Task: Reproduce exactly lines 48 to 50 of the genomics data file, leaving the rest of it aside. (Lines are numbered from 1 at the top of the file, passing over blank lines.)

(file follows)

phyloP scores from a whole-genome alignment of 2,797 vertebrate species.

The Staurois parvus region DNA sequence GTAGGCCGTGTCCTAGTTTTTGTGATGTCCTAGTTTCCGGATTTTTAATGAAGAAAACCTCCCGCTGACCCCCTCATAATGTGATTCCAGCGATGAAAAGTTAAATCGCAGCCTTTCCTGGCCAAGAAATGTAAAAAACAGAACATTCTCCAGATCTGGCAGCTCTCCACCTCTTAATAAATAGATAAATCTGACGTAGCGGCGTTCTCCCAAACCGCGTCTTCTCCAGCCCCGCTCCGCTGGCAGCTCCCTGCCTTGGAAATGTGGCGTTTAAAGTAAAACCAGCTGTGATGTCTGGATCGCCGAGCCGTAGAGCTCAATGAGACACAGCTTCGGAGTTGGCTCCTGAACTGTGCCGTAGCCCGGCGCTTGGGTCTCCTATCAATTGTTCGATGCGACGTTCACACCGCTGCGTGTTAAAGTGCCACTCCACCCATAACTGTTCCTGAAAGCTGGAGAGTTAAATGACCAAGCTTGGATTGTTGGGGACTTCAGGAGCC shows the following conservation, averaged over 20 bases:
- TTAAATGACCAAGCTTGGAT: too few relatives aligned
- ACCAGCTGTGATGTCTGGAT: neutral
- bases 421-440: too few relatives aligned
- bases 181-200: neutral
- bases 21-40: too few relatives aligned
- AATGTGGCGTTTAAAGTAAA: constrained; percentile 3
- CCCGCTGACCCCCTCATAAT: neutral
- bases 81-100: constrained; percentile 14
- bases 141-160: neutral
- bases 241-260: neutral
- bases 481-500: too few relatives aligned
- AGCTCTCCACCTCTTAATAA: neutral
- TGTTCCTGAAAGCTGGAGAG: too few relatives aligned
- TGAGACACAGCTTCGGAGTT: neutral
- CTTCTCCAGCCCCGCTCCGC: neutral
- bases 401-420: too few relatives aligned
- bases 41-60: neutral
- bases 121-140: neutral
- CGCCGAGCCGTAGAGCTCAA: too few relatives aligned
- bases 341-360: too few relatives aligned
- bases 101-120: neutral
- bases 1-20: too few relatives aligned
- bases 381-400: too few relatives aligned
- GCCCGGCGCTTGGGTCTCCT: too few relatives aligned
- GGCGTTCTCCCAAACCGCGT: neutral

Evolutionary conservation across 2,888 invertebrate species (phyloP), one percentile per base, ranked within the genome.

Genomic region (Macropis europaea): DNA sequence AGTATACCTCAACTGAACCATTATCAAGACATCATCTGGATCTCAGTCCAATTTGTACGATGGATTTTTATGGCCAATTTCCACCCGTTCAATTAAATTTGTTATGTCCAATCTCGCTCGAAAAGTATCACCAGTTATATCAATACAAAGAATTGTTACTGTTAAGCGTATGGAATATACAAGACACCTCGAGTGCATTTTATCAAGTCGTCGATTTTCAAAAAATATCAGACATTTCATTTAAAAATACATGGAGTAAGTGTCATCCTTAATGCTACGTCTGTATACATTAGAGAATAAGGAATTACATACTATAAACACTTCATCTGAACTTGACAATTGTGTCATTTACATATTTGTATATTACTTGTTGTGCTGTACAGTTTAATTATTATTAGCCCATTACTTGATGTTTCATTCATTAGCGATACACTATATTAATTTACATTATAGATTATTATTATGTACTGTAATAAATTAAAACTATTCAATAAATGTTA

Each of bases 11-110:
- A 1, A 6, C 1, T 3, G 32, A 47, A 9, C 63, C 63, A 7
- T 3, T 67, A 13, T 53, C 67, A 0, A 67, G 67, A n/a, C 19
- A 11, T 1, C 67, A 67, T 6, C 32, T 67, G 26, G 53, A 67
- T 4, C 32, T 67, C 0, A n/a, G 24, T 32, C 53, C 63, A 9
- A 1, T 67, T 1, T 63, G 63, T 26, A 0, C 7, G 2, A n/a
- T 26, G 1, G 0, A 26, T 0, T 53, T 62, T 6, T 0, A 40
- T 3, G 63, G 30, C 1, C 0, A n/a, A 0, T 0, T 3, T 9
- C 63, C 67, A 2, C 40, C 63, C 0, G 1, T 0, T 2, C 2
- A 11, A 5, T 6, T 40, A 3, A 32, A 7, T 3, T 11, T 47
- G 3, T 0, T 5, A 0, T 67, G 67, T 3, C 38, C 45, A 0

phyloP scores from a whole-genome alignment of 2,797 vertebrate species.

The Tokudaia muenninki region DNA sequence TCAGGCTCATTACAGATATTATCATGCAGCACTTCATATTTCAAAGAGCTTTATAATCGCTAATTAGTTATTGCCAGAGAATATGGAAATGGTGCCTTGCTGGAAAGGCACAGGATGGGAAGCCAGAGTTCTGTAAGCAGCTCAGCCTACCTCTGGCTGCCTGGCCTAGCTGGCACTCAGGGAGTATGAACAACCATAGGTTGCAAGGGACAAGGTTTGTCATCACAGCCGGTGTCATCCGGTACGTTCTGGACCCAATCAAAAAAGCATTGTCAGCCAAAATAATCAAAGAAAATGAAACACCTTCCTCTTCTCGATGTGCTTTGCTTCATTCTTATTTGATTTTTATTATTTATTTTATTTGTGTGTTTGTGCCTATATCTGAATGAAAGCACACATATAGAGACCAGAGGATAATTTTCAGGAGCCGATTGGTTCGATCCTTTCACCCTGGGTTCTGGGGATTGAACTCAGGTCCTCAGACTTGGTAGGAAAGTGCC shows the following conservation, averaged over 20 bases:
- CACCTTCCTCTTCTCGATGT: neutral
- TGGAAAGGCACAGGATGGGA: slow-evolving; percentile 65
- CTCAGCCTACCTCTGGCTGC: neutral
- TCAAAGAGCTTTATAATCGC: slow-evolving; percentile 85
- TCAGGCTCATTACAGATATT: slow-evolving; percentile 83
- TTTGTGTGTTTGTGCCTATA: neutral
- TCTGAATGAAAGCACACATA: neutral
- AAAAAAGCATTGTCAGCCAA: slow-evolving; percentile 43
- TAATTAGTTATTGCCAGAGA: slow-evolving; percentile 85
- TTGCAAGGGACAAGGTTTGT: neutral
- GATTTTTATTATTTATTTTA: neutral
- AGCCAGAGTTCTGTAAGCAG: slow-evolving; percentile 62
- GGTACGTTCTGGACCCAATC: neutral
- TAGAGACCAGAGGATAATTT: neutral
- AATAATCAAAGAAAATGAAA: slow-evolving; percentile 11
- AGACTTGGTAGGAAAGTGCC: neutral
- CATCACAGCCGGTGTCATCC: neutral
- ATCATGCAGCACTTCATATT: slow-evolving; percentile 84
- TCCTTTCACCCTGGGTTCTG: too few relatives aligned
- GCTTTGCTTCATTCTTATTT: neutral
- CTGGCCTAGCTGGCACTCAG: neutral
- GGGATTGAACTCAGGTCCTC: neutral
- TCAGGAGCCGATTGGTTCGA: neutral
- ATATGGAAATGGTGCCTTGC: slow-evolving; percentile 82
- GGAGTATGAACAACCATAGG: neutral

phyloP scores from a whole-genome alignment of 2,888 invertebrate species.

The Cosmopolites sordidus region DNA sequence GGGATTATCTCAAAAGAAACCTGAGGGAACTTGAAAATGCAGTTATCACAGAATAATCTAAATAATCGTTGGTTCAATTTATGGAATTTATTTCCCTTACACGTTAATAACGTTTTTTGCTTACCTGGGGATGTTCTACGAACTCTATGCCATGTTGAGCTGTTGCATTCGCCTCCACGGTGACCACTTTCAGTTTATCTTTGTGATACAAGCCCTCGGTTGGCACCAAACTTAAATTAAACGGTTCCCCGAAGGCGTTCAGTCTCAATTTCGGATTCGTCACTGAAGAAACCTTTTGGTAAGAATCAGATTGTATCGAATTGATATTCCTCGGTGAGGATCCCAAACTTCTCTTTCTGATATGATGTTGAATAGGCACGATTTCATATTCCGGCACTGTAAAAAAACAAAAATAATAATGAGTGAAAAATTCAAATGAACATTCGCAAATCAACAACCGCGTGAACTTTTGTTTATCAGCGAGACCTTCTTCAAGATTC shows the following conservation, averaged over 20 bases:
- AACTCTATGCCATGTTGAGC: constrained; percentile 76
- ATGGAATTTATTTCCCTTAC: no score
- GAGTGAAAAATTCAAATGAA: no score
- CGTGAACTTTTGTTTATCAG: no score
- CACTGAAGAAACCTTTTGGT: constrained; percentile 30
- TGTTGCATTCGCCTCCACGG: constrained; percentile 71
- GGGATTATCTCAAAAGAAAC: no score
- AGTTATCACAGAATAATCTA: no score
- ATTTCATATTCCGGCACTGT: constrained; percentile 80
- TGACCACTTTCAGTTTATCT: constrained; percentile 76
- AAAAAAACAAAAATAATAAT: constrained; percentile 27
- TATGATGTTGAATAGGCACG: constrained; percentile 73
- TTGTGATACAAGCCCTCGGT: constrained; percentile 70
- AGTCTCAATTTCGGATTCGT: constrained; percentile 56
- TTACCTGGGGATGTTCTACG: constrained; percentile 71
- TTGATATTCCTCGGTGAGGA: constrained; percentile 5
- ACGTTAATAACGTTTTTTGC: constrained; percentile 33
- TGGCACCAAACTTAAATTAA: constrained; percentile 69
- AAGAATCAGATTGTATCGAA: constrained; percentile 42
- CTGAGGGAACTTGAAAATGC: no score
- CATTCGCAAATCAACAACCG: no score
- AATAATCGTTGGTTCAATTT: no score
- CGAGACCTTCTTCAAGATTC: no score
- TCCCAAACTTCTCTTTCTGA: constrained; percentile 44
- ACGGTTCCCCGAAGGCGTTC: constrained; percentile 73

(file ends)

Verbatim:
- TTTGTGTGTTTGTGCCTATA: neutral
- TCTGAATGAAAGCACACATA: neutral
- AAAAAAGCATTGTCAGCCAA: slow-evolving; percentile 43